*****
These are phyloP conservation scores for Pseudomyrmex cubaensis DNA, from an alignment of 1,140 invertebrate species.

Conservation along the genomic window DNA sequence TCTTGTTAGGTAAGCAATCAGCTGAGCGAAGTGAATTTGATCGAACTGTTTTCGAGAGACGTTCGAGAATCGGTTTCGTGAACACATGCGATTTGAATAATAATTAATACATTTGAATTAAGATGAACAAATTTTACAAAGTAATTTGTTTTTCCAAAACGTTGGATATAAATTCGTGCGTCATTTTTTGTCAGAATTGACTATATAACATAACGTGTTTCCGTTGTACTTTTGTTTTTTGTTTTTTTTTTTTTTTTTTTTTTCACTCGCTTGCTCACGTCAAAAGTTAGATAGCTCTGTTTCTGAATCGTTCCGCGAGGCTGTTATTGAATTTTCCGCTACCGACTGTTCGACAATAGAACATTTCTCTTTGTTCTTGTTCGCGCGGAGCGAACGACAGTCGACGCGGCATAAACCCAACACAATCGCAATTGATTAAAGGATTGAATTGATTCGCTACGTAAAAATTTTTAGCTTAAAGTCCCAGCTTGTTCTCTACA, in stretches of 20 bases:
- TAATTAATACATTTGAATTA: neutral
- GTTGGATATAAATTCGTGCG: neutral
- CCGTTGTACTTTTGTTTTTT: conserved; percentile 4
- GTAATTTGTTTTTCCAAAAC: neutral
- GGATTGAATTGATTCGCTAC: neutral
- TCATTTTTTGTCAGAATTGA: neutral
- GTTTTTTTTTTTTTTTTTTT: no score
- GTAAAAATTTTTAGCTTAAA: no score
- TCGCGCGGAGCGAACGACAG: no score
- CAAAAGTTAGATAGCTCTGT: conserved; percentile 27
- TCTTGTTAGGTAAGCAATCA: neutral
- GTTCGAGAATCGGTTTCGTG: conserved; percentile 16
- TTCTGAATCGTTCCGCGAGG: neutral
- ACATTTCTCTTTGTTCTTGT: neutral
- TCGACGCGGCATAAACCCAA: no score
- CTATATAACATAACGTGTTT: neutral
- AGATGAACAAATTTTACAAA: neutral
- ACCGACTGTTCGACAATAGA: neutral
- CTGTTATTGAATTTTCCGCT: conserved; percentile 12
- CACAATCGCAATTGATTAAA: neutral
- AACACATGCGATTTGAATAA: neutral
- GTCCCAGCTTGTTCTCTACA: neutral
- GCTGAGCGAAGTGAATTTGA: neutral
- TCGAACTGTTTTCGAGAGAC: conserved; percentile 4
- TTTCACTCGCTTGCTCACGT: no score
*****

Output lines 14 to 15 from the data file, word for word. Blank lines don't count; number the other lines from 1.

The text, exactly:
- GTTCGAGAATCGGTTTCGTG: conserved; percentile 16
- TTCTGAATCGTTCCGCGAGG: neutral